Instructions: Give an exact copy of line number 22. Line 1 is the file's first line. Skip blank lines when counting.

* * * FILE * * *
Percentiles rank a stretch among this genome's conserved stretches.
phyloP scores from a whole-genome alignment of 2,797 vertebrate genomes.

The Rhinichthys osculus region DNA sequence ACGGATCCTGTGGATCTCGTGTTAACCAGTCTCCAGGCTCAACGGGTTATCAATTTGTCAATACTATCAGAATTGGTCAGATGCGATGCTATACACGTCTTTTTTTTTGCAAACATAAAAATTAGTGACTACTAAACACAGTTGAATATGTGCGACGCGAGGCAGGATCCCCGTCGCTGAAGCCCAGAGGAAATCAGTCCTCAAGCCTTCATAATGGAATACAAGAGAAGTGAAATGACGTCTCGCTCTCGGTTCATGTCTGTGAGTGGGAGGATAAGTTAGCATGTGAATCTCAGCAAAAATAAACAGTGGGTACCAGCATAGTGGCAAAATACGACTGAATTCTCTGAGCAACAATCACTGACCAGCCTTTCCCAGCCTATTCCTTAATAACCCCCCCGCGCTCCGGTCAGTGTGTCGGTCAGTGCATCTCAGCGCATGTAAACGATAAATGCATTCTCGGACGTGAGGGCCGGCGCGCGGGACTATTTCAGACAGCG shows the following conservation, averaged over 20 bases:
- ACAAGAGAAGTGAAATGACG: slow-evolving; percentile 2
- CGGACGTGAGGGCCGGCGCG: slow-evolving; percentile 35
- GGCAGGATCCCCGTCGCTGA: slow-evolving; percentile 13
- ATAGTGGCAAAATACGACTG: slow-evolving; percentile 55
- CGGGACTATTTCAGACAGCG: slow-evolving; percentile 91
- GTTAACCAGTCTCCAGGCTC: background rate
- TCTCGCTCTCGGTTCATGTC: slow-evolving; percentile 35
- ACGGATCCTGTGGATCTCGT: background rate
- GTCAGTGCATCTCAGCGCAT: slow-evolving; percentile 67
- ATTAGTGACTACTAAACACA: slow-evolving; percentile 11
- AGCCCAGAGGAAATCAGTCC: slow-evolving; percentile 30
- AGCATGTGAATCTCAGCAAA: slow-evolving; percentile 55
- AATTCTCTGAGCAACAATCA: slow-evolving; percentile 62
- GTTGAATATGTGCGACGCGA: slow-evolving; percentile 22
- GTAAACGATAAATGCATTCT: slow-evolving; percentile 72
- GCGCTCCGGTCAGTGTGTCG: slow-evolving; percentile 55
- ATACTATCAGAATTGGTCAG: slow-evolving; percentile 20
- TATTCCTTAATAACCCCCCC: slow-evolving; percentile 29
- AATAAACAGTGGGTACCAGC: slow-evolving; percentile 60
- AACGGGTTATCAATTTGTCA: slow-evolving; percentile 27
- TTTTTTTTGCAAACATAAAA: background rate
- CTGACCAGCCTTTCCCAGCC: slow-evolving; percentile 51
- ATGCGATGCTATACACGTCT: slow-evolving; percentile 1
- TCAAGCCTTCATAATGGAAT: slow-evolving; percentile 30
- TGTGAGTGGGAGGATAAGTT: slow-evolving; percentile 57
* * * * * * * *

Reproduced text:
- AATAAACAGTGGGTACCAGC: slow-evolving; percentile 60